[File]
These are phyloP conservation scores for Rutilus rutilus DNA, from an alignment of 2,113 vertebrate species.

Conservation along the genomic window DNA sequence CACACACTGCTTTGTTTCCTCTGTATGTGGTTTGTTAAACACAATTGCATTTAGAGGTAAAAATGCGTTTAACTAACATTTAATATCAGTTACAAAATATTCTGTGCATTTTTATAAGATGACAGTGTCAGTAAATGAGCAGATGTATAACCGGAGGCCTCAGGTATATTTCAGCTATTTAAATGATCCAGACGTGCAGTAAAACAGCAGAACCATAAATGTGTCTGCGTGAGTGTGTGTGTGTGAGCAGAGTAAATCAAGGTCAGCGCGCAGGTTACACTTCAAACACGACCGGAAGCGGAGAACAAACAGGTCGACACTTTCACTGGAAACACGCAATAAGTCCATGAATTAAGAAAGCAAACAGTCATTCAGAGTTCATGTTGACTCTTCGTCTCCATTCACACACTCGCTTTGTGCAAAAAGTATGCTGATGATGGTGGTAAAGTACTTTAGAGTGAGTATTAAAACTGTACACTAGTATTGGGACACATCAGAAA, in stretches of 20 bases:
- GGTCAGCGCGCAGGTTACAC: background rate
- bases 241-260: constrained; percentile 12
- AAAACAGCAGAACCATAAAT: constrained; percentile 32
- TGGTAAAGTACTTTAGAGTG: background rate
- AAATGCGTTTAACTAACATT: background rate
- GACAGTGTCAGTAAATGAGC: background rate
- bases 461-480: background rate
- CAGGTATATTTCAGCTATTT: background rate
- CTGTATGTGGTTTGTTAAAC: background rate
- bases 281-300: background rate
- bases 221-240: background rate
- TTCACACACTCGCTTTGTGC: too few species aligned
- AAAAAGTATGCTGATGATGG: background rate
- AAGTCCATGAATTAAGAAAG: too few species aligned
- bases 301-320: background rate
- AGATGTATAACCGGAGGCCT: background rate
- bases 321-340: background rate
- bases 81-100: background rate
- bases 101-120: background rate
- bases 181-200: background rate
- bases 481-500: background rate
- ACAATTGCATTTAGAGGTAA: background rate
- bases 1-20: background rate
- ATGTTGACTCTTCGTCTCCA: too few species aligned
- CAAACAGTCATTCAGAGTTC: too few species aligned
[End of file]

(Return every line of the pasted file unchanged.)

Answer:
These are phyloP conservation scores for Rutilus rutilus DNA, from an alignment of 2,113 vertebrate species.

Conservation along the genomic window DNA sequence CACACACTGCTTTGTTTCCTCTGTATGTGGTTTGTTAAACACAATTGCATTTAGAGGTAAAAATGCGTTTAACTAACATTTAATATCAGTTACAAAATATTCTGTGCATTTTTATAAGATGACAGTGTCAGTAAATGAGCAGATGTATAACCGGAGGCCTCAGGTATATTTCAGCTATTTAAATGATCCAGACGTGCAGTAAAACAGCAGAACCATAAATGTGTCTGCGTGAGTGTGTGTGTGTGAGCAGAGTAAATCAAGGTCAGCGCGCAGGTTACACTTCAAACACGACCGGAAGCGGAGAACAAACAGGTCGACACTTTCACTGGAAACACGCAATAAGTCCATGAATTAAGAAAGCAAACAGTCATTCAGAGTTCATGTTGACTCTTCGTCTCCATTCACACACTCGCTTTGTGCAAAAAGTATGCTGATGATGGTGGTAAAGTACTTTAGAGTGAGTATTAAAACTGTACACTAGTATTGGGACACATCAGAAA, in stretches of 20 bases:
- GGTCAGCGCGCAGGTTACAC: background rate
- bases 241-260: constrained; percentile 12
- AAAACAGCAGAACCATAAAT: constrained; percentile 32
- TGGTAAAGTACTTTAGAGTG: background rate
- AAATGCGTTTAACTAACATT: background rate
- GACAGTGTCAGTAAATGAGC: background rate
- bases 461-480: background rate
- CAGGTATATTTCAGCTATTT: background rate
- CTGTATGTGGTTTGTTAAAC: background rate
- bases 281-300: background rate
- bases 221-240: background rate
- TTCACACACTCGCTTTGTGC: too few species aligned
- AAAAAGTATGCTGATGATGG: background rate
- AAGTCCATGAATTAAGAAAG: too few species aligned
- bases 301-320: background rate
- AGATGTATAACCGGAGGCCT: background rate
- bases 321-340: background rate
- bases 81-100: background rate
- bases 101-120: background rate
- bases 181-200: background rate
- bases 481-500: background rate
- ACAATTGCATTTAGAGGTAA: background rate
- bases 1-20: background rate
- ATGTTGACTCTTCGTCTCCA: too few species aligned
- CAAACAGTCATTCAGAGTTC: too few species aligned